It is preferred that the amount of chloroprene rubber with good crystallization resistance be not more than 40% by weight of the rubber composition in the belt teeth 18 and belt portion 24. However, this rubber can make up the entire rubber composition in the teeth 18 and the belt portion 24.

Chloroprene rubber having good resistance to crystallization resists hardening, even when left at low temperatures for prolonged periods. With this rubber in the belt portion 24 and the teeth 18, no significant hardness increase results from crystallization at low temperatures. At the same time the coefficient of friction does not decrease significantly at these low temperatures. This is a valuable feature of the belt 10 when it is incorporated into an article conveying system, as shown at 30 in FIG. 3, and described in greater detail hereinafter.

Porous filler is added to the rubber composition in the belt body 12. Preferably, the porous filler is an inorganic porous powder having an average particle diameter of 10 μm to 30 μm. Suitable powders include diatomaceous earth, zeolite, activated carbon, and silica gel. The amount of porous filler added to the rubber is preferably in the range of 5-80 parts by weight of filler per 100 parts by weight of rubber. More preferably, 20-80 parts by weight of filler are present per 100 parts by weight of rubber.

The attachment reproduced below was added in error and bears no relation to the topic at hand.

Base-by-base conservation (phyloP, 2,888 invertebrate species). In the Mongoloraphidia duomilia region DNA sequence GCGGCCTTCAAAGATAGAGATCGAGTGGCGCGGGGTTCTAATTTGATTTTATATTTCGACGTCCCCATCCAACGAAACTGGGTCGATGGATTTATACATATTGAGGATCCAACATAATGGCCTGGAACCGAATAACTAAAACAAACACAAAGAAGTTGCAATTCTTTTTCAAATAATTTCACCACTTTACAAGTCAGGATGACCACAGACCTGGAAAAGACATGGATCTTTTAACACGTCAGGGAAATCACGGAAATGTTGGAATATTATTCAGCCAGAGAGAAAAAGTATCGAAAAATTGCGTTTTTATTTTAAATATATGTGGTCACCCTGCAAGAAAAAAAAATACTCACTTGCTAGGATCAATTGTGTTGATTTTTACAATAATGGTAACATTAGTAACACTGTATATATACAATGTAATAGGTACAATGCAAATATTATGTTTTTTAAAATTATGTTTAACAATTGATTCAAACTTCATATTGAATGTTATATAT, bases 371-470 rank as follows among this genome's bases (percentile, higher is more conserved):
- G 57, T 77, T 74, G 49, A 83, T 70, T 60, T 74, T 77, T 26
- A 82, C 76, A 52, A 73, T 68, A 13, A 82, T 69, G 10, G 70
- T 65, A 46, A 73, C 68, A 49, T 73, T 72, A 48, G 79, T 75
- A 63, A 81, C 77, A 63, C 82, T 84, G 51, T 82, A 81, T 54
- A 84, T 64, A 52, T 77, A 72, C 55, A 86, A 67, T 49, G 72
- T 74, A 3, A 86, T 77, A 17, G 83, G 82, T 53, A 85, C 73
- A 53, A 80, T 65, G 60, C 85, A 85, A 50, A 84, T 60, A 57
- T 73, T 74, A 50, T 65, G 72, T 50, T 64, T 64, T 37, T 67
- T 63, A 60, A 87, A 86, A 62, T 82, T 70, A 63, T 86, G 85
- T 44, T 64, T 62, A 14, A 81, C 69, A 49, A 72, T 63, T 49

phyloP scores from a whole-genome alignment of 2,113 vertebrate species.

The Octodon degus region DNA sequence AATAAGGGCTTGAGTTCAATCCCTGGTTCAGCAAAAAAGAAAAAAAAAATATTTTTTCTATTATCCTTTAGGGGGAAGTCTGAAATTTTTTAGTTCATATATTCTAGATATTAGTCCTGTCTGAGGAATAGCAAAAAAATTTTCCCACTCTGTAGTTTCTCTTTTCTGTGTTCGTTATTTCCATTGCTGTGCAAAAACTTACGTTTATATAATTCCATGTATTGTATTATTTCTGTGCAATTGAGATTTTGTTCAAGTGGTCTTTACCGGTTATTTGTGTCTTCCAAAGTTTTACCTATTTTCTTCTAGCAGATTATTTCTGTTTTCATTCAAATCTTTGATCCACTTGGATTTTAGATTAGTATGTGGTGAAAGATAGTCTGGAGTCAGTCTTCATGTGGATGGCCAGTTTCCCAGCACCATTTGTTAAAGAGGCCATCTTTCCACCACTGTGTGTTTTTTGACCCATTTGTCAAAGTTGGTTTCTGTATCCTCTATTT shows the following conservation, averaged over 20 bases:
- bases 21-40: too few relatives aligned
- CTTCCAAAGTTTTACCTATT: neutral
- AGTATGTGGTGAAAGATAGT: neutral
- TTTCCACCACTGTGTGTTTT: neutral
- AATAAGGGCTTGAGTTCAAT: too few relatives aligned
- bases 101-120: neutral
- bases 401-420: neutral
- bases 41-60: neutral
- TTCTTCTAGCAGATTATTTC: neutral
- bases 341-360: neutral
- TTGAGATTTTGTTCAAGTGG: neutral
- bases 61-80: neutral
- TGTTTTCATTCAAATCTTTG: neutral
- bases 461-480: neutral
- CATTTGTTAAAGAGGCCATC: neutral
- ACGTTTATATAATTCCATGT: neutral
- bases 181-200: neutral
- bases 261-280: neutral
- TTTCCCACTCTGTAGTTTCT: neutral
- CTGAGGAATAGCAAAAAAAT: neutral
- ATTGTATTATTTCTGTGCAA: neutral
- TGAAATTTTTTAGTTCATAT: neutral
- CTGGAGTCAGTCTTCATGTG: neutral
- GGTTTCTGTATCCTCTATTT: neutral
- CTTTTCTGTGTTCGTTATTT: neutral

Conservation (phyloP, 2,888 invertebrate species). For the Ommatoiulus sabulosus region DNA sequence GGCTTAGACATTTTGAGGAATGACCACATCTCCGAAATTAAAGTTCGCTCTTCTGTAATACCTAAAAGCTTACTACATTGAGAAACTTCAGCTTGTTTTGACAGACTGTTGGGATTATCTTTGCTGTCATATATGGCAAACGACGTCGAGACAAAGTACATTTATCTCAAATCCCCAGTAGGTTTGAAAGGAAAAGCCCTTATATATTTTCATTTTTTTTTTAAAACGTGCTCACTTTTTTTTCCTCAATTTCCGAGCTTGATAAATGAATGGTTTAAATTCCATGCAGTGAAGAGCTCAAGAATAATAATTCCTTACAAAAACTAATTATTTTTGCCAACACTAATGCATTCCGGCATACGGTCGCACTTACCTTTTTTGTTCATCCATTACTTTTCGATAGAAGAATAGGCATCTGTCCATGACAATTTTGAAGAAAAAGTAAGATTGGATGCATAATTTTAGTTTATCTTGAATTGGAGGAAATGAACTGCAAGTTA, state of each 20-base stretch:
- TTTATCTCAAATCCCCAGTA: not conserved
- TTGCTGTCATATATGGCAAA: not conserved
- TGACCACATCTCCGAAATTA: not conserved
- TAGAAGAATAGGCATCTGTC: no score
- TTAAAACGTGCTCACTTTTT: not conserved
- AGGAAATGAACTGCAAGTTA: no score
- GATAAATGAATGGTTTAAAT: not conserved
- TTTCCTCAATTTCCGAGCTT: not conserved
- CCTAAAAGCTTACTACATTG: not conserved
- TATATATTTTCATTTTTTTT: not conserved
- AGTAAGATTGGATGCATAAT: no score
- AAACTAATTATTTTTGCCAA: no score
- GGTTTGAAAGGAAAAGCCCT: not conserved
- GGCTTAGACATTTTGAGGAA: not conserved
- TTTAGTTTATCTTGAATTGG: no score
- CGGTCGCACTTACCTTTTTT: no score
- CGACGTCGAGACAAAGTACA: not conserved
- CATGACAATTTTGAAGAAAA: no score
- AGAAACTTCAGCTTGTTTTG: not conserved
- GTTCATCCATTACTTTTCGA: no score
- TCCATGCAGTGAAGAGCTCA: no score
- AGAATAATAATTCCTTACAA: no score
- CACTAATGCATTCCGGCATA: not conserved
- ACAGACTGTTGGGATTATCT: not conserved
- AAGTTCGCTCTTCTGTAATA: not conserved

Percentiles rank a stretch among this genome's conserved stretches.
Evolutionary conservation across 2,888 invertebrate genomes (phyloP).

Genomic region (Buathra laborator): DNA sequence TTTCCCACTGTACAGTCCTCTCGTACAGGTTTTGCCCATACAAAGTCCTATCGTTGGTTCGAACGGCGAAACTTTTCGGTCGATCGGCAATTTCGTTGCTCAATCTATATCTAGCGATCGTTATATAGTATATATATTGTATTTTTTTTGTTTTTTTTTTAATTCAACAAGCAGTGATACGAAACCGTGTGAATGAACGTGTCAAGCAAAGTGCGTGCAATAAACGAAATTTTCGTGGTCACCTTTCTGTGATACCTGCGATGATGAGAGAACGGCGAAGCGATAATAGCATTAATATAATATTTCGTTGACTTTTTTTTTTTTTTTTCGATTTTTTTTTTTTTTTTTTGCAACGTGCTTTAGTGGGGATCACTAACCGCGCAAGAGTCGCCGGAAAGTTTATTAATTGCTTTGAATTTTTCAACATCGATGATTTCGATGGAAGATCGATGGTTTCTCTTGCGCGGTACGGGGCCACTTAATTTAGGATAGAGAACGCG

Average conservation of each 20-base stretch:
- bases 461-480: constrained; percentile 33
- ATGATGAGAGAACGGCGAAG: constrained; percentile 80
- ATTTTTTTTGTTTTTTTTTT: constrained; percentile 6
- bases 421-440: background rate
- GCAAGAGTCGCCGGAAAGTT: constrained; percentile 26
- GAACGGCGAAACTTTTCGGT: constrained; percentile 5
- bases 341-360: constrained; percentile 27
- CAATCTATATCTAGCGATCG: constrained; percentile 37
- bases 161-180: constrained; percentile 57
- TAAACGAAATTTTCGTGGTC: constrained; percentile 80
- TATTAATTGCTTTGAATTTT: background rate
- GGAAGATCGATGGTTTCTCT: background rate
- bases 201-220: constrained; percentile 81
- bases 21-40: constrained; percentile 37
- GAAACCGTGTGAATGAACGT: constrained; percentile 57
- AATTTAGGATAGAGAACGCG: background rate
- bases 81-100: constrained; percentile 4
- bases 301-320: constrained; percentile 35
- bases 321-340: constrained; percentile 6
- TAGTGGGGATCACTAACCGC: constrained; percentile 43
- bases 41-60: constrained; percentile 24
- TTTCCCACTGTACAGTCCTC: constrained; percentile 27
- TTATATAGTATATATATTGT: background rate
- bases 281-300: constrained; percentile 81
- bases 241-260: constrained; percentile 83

It has been found that when the amount of filler is less than 5 parts by weight, the absorption of oil and water is relatively small. On the other hand, when the filler is present in more than 80 parts by weight, the viscosity of the rubber composition is increased, as a result of which the quality of the teeth 18 is compromised during the formation process. If a softening agent is used to address this problem, abrasion resistance is decreased, as a result of which adhesive wear is liable to occur.

To expose the porous filler at the surface 22, so that the porous filler can effectively absorb oil and water applied thereto, the outside surface 22 is formed by grinding. In a preferred form, the belt is stretched after vulcanization between two pulleys and advanced while being operated upon by a grinder.

In a preferred form, the load carrying cords 20 are formed by twisting filaments of 5-9 μm of E-glass or high strength glass followed by treatment using an RFL solution, or the like, as a protective agent, or an adhesive made from a rubber composition. Alternatively, organic fiber can be used to define the load carrying cords 20 by twisting 0.5 denier to 2.5 denier filaments of para-aramid fiber. These fibers, such as those sold commercially under the trademarks KEVLAR® and TECHNORA®, resist stretching and have a high tensile strength. The fibers are treated using an adhesive that is an RFL solution, an epoxy solution, or an isocyanate solution, and a rubber composition. However, the invention should not be viewed as being limited to this type of load carrying cord 20.